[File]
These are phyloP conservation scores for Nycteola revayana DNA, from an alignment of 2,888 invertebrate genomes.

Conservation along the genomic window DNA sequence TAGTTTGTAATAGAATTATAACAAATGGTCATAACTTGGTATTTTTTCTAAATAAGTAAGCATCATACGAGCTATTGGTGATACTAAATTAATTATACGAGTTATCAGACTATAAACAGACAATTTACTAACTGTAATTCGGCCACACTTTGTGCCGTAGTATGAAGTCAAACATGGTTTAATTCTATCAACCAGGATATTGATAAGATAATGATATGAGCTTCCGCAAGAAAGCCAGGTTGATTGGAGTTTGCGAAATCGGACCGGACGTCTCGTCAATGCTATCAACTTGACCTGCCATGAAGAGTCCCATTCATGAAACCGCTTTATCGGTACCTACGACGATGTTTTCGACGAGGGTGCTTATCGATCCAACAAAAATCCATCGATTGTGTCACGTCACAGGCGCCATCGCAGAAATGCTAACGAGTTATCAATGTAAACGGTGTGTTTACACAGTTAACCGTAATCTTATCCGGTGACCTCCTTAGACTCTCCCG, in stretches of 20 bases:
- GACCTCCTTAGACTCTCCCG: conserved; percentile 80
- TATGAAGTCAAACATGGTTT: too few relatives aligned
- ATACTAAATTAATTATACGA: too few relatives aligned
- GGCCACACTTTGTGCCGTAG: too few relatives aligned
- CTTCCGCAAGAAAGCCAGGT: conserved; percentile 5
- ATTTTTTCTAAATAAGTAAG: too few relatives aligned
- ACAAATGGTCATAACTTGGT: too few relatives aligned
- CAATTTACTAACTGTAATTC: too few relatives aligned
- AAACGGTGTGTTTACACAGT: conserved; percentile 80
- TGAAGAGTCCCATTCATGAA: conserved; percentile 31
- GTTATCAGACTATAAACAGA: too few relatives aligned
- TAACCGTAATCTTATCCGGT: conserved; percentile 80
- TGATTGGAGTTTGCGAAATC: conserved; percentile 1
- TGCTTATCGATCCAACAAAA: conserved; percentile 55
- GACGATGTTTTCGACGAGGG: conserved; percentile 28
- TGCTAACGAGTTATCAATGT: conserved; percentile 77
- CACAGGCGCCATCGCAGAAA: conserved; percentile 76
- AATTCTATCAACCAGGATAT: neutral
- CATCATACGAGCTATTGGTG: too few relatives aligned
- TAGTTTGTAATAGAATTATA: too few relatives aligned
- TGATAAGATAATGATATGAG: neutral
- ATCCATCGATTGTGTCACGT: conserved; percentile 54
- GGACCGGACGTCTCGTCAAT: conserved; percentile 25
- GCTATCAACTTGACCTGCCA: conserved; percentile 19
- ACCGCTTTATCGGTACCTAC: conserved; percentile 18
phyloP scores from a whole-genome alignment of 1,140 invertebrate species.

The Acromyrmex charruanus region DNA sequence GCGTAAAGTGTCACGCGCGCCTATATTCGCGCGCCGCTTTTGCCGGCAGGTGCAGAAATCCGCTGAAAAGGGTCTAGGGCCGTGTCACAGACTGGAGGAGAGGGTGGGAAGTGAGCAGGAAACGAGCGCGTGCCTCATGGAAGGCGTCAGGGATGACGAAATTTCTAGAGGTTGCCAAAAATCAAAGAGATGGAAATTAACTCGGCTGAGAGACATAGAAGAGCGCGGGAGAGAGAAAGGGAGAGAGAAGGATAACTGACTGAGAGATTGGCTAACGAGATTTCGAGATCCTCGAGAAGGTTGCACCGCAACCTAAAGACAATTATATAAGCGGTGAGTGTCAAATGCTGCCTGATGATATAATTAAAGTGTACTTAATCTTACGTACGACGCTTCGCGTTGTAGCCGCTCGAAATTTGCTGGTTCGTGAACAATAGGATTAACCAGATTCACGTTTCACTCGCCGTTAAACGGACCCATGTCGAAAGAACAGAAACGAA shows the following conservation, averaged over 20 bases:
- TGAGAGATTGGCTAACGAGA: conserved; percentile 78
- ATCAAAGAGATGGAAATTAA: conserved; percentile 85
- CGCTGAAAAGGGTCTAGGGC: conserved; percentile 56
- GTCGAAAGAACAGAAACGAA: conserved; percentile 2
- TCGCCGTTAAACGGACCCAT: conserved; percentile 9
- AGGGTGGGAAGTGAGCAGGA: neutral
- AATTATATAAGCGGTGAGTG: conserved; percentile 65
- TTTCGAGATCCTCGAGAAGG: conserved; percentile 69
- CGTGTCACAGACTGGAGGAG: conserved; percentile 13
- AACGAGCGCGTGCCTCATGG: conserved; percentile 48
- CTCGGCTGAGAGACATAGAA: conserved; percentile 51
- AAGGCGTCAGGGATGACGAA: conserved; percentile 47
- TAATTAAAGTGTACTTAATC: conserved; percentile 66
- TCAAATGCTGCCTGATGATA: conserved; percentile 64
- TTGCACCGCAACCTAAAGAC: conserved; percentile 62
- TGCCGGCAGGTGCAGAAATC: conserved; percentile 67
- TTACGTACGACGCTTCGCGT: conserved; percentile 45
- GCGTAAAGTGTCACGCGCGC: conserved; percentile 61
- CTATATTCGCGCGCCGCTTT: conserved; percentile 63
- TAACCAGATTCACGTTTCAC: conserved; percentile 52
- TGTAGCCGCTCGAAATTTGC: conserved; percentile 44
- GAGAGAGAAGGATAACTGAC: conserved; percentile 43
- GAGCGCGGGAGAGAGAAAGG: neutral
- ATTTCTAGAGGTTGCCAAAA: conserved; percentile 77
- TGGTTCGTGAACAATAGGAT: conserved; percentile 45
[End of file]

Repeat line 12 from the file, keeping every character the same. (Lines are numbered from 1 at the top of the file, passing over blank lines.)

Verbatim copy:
- TGAAGAGTCCCATTCATGAA: conserved; percentile 31